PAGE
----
a.) Will the connection point see direct radiation?

b.) Is there water cooling?

c.) What is surface temperature of the equipment?

d.) Is the connection point above the unit or on the side?

e.) Will there be good air flow?

f.) What will be the maximum ambient temperature?

etc.

You man not be providing the needed information and people aren't asking for it.

Regards,
James Fountas

 Posted by sushant on 1 May, 2009 - 8:02 am
Hello James,

Thanks for the your keen interest and giving a new perspective to the discussion. Here goes the answers to your question -

a.) Will the connection point see direct radiation?

Yes,the connection point will see direction radiation and we are using nipple of ss 304 with chemical insulation to enable it to withstand high temperature.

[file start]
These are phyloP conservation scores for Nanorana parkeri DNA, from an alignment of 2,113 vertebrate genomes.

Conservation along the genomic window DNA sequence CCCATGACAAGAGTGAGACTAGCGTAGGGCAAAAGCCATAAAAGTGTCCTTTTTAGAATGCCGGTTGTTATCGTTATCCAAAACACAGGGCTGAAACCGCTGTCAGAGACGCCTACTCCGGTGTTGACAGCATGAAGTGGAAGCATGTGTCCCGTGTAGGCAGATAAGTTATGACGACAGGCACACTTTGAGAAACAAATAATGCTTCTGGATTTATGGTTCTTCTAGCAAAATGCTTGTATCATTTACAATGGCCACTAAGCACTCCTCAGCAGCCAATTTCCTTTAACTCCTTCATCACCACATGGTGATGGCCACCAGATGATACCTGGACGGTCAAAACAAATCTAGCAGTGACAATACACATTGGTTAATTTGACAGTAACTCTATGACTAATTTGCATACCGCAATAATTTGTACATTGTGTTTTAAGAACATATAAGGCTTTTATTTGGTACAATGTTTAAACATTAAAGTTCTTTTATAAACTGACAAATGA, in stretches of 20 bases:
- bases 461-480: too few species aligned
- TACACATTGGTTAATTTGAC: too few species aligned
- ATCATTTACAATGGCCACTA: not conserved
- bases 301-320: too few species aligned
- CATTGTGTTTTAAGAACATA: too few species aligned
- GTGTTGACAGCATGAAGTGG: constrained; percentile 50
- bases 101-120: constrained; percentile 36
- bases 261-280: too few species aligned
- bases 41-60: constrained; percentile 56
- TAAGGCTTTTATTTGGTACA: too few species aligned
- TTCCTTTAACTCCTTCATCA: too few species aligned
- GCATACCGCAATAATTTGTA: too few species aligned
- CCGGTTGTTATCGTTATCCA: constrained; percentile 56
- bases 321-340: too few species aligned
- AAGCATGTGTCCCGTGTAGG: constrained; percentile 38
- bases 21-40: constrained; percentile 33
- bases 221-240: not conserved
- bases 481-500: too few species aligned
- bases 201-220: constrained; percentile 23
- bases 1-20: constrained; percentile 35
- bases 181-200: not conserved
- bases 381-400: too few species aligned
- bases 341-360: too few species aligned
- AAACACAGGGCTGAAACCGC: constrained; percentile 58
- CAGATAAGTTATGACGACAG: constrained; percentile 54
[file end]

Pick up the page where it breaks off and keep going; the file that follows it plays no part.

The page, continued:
b.) Is there water cooling?

As of now if didn't done any water cooling but yes,its in our plan in case we didn't get desired drop.We are planning for thermo syphon.

c.) What is surface temperature of the equipment?
We have a thick isolation.surface temperature would be maximum 100 deg cen.

d.) Is the connection point above the unit or on the side?

We will install the impulse line horizontally to the connection point and on other end there will be out PT.

e.) Will there be good air flow?

Yes,its in open area.

f.) What will be the maximum ambient temperature?

It would be 45 deg maximum.

In case of any more information is required,please let me know. Looking forward for suggestion from your expertise. In case you give your email id, i will also send the calculations & offline experiment snaps.